The immediate orbital and cranial imaging was performed by magnetic resonance imaging (MRI), and an extraconal mass lesion was detected in the right orbital posterior superolateral position. Mass lesion was exerting pressure on the orbital part of the frontal bone, the right optic nerve, and the superior rectus muscle. The intramedullary lesion measured 36*27*24 mm and exhibited diffuse homogeneous contrast enhancement in MRI. The tumoral lesion appeared slightly hyperintense on T1-weighted images and hypointense on T2-weighted images. The MRI sections are illustrated in Fig. 1. Afterward, the lesion was evaluated using computed tomography (CT). The CT scans revealed an expansile mass lesion with peripheral linear wall calcification at the right orbital posterolateral level and originating from the sphenoid wing (Fig. 2). The mass lesion caused erosion in adjacent bone structures, and was classified as a BT. The laboratory results were as follows: glucose: 92 mg/dL, blood urea nitrogen: 56 mg/dL, creatinine: 7.8 mg/dL, sodium: 137 mEq/L, potassium: 4.5 mEq/L, calcium: 9.7 mg/dL, phosphorus: 7.2 mg/dL, albumin: 3.8 g/dL, bilirubin: 0.4 mg/dL, alkaline phosphatase (ALP): 1427 IU/L, intact PTH: 4557 pg/mL, serum 25-OH vitamin D: 12 ng/mL, leukocyte: 9200 cell/µL, hemoglobin: 8.2 g/dL, platelet: 390 × 10³/µL. The patient underwent ileus surgery, parathyroidectomy, and leg fracture operation (Fig. 3) in medical history. However, the patient did not state that certain data about the parathyroidectomy operation however it was performed about 10 years ago. Furthermore, the patient had been complaining of muscle weakness and bone pain for years.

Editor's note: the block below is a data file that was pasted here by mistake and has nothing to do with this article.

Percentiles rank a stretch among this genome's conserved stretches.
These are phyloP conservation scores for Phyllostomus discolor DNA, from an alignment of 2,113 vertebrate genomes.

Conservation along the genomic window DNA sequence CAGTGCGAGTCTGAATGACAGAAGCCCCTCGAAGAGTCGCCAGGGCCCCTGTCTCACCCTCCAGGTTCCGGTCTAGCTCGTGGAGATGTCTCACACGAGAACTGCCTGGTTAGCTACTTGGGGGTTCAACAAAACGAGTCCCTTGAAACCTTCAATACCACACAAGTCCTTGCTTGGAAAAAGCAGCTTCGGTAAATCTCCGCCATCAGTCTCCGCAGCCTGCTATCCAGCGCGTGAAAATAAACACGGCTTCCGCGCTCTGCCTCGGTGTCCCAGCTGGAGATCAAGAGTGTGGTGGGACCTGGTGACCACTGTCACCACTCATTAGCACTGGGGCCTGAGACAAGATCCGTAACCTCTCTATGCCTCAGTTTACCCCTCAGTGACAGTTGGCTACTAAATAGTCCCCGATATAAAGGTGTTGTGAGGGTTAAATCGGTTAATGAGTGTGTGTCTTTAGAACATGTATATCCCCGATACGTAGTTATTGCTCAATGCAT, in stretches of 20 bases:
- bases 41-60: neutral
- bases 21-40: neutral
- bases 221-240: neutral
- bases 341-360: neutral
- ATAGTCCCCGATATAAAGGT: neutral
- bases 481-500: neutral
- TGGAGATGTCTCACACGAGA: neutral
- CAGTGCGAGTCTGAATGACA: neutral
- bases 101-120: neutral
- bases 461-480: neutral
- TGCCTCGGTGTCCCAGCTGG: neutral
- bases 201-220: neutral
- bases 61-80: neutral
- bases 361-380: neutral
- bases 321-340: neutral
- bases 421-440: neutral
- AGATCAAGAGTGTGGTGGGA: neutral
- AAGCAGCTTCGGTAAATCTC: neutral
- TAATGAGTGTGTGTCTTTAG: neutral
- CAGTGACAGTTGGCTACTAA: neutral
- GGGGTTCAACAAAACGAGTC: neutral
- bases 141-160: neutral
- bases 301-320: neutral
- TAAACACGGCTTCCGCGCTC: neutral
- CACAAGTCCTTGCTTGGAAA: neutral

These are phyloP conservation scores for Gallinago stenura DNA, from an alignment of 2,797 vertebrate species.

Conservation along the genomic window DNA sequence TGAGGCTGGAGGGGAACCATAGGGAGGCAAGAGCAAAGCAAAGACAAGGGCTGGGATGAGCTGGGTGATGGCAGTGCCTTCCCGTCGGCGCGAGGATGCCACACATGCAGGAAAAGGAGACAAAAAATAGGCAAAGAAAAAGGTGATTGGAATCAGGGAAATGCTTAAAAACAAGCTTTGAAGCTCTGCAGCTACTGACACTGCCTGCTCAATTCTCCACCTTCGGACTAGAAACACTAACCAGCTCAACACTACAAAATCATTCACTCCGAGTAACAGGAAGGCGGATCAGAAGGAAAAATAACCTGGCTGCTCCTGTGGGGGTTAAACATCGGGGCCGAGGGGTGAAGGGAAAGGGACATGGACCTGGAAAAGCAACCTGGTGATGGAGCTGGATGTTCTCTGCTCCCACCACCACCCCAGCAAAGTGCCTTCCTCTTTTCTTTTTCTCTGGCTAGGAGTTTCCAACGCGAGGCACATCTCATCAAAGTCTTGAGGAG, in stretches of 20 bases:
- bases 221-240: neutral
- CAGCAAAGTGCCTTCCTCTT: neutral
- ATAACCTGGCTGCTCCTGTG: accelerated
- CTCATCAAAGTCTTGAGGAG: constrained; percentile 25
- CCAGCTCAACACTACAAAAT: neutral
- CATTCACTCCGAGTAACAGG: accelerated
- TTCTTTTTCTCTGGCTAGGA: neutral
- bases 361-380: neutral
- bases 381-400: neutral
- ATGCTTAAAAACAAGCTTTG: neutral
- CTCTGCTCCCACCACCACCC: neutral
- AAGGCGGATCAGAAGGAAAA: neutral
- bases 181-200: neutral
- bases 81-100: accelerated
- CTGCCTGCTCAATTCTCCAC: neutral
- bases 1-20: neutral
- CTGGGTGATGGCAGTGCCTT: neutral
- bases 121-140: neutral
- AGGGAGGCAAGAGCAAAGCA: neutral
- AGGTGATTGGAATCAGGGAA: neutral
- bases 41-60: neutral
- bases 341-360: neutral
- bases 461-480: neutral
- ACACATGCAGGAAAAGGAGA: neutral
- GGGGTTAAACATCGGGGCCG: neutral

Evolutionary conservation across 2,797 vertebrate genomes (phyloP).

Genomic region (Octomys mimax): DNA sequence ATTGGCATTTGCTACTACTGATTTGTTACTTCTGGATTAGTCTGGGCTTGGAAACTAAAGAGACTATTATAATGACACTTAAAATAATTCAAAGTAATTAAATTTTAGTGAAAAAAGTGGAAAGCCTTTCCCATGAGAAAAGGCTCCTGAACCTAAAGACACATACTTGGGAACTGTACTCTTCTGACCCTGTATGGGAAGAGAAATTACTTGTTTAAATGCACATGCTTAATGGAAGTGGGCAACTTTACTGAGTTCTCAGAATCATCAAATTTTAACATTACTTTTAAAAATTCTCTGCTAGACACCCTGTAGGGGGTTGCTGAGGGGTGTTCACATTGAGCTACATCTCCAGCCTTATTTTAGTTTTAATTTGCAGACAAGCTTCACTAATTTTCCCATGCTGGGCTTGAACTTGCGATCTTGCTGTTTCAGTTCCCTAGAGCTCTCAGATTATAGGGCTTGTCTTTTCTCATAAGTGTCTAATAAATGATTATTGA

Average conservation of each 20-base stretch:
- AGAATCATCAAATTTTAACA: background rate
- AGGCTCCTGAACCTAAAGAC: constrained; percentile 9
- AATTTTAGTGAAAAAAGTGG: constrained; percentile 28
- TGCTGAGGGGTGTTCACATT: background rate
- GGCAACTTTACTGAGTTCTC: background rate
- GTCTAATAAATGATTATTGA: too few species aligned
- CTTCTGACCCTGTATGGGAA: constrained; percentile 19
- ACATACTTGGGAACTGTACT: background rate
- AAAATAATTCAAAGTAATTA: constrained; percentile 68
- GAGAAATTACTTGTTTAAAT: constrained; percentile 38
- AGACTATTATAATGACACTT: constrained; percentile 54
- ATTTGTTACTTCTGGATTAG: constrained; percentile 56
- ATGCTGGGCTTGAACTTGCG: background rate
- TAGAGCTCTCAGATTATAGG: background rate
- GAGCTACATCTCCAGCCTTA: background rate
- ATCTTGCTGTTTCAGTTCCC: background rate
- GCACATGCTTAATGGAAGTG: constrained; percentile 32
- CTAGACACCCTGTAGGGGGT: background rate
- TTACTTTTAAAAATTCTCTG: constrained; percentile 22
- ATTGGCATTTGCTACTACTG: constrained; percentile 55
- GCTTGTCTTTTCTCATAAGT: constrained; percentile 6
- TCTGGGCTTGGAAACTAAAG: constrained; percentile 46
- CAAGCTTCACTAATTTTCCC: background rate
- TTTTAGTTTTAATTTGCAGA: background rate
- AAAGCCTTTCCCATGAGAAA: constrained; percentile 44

Fig. 1
figure 1

Brain MRI images. Yellow arrows point to of extraconal mass lesion in the right orbital posterior superolateral position

Fig. 2
figure 2

Cranial CT image. The arrow show tumoral lesion with peripheral linear calcification

Fig. 3
figure 3

The X-ray radiography of the legs. The yellow arrows show vascular calcification in tibial artery and the red arrow shows osteitis fibrosa cystica on tibia